Israel’s Cabinet voted Sunday to allow non-Orthodox Jewish prayer at the Western Wall in Jerusalem, a move that for the first time would officially recognize the rights of Conservative, Reform and other Jewish denominations to hold organized prayer at the site.
The new policy, at one of Judaism’s holiest sites, would create a space for egalitarian prayer and mixed-gender ceremonies for non-Orthodox Jews. Men and women would be able to pray side-by-side next to an existing area run by ultra-Orthodox rabbis that is now split into prayer sections for men and women.
Israeli Prime Minister Benjamin Netanyahu pushed the plan in an attempt to please American Jews, a key source of support for Israel, the Associated Press reported.
Netanyahu supported the change despite stiff opposition by ultra-Orthodox and religious nationalist elements. More liberal Reform and Conservative streams of Judaism are dominant in the USA.
“I know this is a sensitive topic, but I think it is an appropriate solution, a creative solution,” Netanyahu said at the start of Sunday’s Cabinet meeting.
Jerry Silverman, president of the Jewish Federations of North America, an umbrella organization representing hundreds of Jewish groups, said, “The Jewish state has always held a promise that it is for all Jewish people, and the Wall is such an amazingly spiritual and inspirational place.”
Israel's Cabinet voted to allow non-Orthodox Jewish prayer at the Western Wall in Jerusalem. The plan will build a new plaza for mixed gender prayer at the Western Wall, adjacent to the Orthodox prayer plaza but separate from it. (Jan. 31) AP
Rabbi Rick Jacobs, president of the New York-based Union of Reform Judaism, toldThe New York Times that the decision was “obviously the result of years and years of advocacy and agitation.”
He added, “It is about the legitimacy of the Judaism we practice here.”
The plan was drafted by former Soviet dissident Natan Sharansky, head of the Jewish Agency for Israel, and outgoing Cabinet Secretary Avichai Mandelblit, The Washington Post reported.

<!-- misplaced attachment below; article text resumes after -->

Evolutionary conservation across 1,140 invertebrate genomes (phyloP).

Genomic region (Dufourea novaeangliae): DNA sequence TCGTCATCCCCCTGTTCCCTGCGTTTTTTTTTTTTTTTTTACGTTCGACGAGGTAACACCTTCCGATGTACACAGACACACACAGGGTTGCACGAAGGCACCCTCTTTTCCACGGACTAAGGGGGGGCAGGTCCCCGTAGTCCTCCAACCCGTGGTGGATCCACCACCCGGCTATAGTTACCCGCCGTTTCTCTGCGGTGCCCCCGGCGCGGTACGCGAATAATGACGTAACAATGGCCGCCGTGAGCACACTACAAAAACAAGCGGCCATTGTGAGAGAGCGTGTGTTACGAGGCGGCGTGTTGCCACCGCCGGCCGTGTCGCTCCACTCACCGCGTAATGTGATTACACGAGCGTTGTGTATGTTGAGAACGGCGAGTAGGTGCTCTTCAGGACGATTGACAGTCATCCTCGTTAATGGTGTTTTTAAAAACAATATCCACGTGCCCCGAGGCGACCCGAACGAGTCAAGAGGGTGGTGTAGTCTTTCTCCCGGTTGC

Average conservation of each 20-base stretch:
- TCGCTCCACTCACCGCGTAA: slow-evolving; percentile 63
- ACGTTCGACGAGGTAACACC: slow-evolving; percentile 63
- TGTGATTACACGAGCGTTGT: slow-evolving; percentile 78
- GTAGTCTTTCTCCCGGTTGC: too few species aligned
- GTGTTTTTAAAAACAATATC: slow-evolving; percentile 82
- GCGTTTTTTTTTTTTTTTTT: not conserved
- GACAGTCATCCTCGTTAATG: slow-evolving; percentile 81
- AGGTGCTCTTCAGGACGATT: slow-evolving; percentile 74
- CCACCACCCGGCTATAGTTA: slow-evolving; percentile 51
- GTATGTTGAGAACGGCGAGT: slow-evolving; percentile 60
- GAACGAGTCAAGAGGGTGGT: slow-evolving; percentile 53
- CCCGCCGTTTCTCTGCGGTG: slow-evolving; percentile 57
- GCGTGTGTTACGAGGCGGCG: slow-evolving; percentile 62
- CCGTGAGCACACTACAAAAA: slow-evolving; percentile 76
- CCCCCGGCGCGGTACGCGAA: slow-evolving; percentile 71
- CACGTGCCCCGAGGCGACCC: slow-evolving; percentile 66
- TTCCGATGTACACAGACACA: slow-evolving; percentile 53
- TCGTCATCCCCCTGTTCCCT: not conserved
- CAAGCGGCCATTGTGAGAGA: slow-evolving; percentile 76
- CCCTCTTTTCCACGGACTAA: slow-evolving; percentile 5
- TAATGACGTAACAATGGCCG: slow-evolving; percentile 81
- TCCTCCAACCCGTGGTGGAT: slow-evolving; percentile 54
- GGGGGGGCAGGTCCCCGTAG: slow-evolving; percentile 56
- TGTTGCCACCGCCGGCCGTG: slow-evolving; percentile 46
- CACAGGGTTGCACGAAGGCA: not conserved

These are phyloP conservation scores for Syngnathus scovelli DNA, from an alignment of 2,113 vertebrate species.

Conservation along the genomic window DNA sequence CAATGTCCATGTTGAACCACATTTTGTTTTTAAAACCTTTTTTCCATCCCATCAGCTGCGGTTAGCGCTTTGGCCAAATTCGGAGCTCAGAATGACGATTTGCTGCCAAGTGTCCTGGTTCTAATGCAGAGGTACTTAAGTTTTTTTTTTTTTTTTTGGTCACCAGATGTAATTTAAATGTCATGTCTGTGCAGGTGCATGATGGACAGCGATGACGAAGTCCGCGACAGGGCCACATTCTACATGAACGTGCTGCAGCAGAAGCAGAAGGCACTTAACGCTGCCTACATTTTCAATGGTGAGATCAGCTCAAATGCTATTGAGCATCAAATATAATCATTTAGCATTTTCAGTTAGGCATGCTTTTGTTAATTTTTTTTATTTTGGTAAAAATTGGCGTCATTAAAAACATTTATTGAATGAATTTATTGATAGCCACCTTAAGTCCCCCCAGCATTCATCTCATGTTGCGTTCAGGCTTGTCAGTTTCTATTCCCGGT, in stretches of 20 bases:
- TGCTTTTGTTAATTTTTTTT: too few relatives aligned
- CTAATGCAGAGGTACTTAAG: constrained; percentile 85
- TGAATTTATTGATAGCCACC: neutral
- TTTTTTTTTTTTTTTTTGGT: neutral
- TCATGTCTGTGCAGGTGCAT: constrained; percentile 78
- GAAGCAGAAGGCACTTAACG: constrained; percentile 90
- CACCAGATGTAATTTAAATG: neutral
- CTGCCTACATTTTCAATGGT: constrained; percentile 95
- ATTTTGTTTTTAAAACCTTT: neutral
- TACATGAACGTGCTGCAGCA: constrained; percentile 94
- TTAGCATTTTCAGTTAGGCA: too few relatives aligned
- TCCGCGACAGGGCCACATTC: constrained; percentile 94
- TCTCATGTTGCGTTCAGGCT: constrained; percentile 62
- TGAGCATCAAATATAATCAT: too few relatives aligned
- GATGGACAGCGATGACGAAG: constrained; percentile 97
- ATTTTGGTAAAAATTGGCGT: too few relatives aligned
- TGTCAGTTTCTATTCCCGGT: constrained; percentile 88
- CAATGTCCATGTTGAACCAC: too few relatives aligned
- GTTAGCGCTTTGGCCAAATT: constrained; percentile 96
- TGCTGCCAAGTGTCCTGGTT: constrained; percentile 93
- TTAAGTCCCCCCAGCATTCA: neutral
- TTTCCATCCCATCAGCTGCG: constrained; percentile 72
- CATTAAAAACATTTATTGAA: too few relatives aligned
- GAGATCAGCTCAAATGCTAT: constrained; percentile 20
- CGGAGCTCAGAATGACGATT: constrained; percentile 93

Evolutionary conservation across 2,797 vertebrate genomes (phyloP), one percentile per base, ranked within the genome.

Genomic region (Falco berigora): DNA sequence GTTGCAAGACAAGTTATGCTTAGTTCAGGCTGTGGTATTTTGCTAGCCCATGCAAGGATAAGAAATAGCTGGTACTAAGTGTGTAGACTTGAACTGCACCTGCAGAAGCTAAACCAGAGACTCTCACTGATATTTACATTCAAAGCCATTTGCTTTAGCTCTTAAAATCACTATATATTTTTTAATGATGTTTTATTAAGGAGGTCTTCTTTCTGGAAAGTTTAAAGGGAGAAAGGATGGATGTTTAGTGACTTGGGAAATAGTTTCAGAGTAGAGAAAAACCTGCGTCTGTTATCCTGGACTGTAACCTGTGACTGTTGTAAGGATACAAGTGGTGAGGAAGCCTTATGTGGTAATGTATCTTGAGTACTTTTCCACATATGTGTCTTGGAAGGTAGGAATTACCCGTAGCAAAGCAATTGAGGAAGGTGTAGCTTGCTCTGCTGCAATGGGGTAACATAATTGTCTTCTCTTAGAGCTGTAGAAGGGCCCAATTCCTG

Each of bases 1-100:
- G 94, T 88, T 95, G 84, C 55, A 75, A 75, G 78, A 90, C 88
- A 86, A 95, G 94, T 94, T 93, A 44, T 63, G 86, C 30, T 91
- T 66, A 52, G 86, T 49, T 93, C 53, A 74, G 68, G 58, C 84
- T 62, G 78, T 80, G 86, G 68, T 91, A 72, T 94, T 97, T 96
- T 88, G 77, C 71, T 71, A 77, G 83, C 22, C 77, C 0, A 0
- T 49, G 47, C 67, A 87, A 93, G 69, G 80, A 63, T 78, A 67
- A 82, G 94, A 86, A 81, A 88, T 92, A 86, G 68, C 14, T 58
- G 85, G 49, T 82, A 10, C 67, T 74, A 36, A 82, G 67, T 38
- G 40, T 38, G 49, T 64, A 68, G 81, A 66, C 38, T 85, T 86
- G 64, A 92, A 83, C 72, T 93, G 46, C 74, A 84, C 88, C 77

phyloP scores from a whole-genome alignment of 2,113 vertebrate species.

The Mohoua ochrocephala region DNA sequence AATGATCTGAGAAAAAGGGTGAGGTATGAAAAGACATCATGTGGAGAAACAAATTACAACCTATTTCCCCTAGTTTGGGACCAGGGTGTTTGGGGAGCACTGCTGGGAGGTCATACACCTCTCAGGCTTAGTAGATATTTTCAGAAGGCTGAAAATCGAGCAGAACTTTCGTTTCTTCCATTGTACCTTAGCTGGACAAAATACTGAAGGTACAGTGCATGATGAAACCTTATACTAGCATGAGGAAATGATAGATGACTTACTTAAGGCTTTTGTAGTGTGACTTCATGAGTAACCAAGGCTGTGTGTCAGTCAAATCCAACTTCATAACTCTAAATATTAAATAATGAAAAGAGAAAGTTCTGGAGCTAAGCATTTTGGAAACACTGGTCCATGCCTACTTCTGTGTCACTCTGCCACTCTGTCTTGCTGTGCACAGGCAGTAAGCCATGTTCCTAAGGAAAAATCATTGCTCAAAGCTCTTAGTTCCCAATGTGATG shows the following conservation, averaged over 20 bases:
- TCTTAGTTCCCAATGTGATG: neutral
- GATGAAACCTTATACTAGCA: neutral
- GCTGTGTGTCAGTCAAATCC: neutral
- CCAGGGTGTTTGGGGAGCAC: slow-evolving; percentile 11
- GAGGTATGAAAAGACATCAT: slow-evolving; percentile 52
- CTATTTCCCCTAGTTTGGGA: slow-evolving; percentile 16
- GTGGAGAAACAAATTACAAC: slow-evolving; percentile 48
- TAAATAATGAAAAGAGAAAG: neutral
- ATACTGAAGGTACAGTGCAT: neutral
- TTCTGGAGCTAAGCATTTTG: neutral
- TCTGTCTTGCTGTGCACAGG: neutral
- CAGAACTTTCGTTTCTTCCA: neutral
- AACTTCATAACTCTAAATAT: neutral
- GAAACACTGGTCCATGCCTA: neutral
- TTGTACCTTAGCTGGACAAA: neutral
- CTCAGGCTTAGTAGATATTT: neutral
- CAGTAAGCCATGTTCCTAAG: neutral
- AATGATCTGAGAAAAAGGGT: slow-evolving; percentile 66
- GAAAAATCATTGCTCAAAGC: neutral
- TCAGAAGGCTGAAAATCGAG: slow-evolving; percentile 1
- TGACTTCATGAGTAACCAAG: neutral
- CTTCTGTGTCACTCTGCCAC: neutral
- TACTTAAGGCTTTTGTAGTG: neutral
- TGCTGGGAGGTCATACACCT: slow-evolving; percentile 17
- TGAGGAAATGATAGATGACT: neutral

A remnant of the ancient Jewish Temple complex, the Western Wall is the holiest site where Jews may pray. The site is administered by ultra-Orthodox rabbinic authorities who have a monopoly over religious affairs in Israel.
A leading women’s prayer group, Women of the Wall, caused controversy for years by holding monthly non-Orthodox prayers at the site. Police arrested women carrying Torah scrolls and wearing religious articles traditionally reserved for men, practices ultra-Orthodox Jews oppose and consider a provocation.
The $9 million initiative will build a permanent mixed-gender prayer area where a temporary platform is today. It will also create a new entrance to the area so both Orthodox and non-Orthodox prayer areas will be given equal prominence. The new area will be managed by a committee including representatives of the Reform and Conservative movements.
“It stands to open the floodgates of women’s rights in the public sphere in Israel … and opens the floodgates for Jewish pluralism in Israel,” said Shira Pruce of Women of the Wall. “This is unprecedented change.”
Shmuel Rabinowitz, the Rabbi of the Western Wall, said in a statement that he received news of the decision “with a heavy heart and a sigh of relief.”
“Ever since the fringe and vociferous group of Women of the Wall started its mass-media activity,” he said, the sacred place “went from being a unifying site to one of incessant quarrels."
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